Flint, MI—A year and a half ago, Ana Beatriz Aguila immigrated from Cuba to Flint, Mich. in search of a better future.

She said the services she has received in the city, including interpretation for medical appointments, have gone a long way with helping her family adjust to their new life.

During a press conference at the Flint Public Library on Tuesday, March 21, 2023, Aguila was joined by her 7-month old son, husband and Veronica Vera, an interpreter from the Latinx Technology and Community Center.

Through Vera, Aguila told Flint Beat that she is grateful for the services provided by the center, whether those be interpretation or English classes — services that will see an expansion thanks to new federal funds announced at the conference. 

“She says she’s very happy for this program,” Vera said. “She’s talking about Latinx, because they’ve been helping her a lot with her appointments. She was pregnant here, and she got her firstborn son here, and they’ve been helping her with pharmacy, medical, anything she needs. They’re always there for her.” 

On Tuesday, officials announced that the interpretation and translation services offered by the Latinx Technology and Community Center, alongside its adult English courses and tutoring services for children, are receiving $575,000 in federal support.  

Ana Beatriz Aguila, her son Jonathan Apolonio and husband Gustavo Apolonio pose for a portrait at the Flint Public Library on March 21, 2023 in Flint. Mich. after a press conference on federal funding for literacy and language programs. (Nicholas Chan | Flint Beat)

The funds were secured by Congressman Dan Kildee as part of a larger effort to expand the language and literacy services of Flint-based organizations. In all, those funds amount to over $2 million from federal Community Project Funding for 2023, with Mott Community College serving as the fiduciary.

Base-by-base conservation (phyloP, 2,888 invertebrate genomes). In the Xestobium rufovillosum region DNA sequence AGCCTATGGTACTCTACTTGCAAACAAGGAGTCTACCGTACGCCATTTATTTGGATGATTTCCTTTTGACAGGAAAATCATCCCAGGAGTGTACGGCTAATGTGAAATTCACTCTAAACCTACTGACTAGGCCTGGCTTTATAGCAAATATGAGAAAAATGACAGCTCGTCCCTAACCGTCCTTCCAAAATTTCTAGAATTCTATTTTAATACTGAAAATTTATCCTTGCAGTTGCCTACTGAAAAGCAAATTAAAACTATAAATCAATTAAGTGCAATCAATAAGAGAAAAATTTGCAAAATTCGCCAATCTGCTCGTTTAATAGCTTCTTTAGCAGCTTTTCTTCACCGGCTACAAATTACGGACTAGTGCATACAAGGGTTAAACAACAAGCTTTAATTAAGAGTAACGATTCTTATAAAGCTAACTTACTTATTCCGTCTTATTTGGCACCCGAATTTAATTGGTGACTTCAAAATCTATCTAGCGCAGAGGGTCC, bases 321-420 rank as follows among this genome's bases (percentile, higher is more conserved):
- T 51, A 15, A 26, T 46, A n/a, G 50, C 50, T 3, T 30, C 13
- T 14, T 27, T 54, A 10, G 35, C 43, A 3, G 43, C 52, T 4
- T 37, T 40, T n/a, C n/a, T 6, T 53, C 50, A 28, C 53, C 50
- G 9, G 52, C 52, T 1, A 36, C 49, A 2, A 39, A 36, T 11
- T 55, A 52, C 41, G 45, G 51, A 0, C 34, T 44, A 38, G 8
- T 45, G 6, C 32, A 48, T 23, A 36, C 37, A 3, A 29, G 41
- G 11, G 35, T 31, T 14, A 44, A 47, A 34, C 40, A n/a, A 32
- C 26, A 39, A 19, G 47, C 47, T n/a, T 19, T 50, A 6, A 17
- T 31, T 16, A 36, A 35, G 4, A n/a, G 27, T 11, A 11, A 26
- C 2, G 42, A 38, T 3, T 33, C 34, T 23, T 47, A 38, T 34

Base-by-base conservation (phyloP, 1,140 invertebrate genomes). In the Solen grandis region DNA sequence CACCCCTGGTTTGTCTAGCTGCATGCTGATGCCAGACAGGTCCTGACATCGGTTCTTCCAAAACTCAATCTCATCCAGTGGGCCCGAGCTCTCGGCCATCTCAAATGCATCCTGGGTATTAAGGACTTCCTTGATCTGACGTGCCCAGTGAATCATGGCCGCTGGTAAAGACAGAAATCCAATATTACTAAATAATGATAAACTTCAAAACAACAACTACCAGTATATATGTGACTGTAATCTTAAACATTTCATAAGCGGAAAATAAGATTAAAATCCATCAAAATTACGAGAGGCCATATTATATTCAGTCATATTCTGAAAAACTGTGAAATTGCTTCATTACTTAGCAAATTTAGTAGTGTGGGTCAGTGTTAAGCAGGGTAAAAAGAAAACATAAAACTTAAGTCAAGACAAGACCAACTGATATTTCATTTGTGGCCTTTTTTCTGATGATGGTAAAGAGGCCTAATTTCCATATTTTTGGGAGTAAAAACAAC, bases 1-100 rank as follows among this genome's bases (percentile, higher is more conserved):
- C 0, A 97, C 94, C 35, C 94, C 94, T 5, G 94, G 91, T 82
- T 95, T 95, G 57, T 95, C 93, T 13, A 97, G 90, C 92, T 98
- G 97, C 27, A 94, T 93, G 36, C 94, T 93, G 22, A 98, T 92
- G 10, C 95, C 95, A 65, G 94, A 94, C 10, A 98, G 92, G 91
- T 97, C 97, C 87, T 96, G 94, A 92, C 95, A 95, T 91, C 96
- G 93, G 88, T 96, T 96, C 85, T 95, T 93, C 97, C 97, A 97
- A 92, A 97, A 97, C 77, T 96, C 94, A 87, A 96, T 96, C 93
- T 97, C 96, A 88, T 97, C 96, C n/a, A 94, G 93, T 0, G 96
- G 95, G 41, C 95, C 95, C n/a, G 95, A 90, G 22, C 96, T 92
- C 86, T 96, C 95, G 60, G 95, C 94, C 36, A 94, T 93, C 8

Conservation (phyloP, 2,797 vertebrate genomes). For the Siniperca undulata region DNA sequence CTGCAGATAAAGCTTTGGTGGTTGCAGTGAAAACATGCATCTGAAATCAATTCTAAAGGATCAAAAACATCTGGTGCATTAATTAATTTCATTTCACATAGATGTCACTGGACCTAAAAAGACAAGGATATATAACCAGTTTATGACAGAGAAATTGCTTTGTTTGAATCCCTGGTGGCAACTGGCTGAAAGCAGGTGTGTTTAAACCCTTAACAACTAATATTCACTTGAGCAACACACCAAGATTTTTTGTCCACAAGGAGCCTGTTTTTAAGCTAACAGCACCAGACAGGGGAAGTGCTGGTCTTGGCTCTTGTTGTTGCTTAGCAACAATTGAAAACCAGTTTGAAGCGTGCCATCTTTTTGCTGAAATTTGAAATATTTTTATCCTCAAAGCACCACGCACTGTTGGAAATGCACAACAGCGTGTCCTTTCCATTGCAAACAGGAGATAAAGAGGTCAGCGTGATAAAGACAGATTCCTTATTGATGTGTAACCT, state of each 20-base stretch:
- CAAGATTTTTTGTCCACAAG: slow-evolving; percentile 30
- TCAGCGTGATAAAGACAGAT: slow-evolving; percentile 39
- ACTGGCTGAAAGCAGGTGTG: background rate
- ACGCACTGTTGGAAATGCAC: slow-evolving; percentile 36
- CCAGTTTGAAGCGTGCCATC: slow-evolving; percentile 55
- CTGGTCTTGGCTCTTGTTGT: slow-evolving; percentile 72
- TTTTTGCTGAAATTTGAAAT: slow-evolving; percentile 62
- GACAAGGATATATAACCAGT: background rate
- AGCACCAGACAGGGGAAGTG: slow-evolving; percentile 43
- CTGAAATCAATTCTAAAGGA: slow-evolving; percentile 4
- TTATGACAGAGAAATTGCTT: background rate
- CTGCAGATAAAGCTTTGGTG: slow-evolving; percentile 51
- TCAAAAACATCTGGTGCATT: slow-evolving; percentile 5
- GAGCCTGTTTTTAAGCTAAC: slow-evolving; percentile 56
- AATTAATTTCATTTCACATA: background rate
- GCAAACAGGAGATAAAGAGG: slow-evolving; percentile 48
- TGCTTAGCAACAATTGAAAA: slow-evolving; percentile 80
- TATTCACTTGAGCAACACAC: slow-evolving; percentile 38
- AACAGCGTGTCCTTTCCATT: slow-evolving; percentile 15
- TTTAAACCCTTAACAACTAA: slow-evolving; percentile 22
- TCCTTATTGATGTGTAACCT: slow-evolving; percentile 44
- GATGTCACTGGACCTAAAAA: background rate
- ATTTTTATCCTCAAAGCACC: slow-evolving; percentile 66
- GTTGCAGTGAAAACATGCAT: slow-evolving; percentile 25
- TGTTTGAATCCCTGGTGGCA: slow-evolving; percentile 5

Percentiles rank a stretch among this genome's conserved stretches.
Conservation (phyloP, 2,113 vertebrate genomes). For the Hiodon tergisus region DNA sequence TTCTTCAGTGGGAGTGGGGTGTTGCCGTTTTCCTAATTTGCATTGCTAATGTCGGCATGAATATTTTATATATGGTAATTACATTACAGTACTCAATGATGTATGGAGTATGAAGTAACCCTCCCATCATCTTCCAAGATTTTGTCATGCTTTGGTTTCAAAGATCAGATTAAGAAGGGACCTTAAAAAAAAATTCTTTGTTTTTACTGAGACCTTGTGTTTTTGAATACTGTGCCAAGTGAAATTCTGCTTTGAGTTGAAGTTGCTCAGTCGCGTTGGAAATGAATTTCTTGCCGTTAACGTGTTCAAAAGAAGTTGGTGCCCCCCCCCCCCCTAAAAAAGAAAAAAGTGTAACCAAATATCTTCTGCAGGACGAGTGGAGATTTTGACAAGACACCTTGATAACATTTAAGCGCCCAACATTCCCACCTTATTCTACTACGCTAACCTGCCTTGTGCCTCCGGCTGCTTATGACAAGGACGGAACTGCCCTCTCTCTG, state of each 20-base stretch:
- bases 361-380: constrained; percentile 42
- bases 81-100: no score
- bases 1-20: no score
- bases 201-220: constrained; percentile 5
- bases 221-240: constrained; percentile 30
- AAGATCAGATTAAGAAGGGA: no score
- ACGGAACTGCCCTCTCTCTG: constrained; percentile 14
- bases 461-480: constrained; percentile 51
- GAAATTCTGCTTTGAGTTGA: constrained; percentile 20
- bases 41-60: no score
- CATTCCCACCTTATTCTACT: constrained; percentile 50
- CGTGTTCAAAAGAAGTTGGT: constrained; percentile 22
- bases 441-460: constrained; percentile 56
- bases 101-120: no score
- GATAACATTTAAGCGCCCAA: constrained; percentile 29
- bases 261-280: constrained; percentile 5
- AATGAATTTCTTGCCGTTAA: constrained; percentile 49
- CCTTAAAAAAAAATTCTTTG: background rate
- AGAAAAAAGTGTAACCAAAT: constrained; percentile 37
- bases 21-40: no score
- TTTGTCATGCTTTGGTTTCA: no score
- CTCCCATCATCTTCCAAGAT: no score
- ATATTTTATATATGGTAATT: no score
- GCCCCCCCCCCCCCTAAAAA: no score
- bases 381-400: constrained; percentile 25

Asa Zuccaro, executive director of the Latinx Technology and Community Center, said his organization is looking to broaden its programs’ reach given the new funding.

“We are excited to expand our services throughout the Great Lakes Bay region to make sure we’re offering language and literacy service throughout the congressional district,” Zuccaro said. 

Just as the Latinx Technology and Community Center is planning for growth, the Flint & Genesee Literacy Network will also be expanding its programming with the remaining $1.5 million in funding.

Since 2016, its program, Flint Kids Read, has been distributing reading materials to Flint children aged 0 to 5. But, according to Angela Hood, executive director of the Flint & Genesee Literacy Network, the federal funding will help grow the program to serve kids in Genesee County at-large. 

Hood said that providing children in Genesee County easy access to books helps “bridge that gap between school and home and community.” She said the Flint Kids Read program will be renamed to Genesee Kids Read, with enrollment expected to begin in fall 2023.

Literacy opportunities in early childhood, she added, are critical to building children’s readiness for school.

“The path to a literate and thriving community begins with removing barriers for children having access to resources to engage in learning early and often,” Hood said during the press conference.

Nicholas is Flint Beat’s public health and education reporter. He joins the team as he graduates from Santa Clara University, Calif. Nicholas has previously reported on dementia and brain health, as...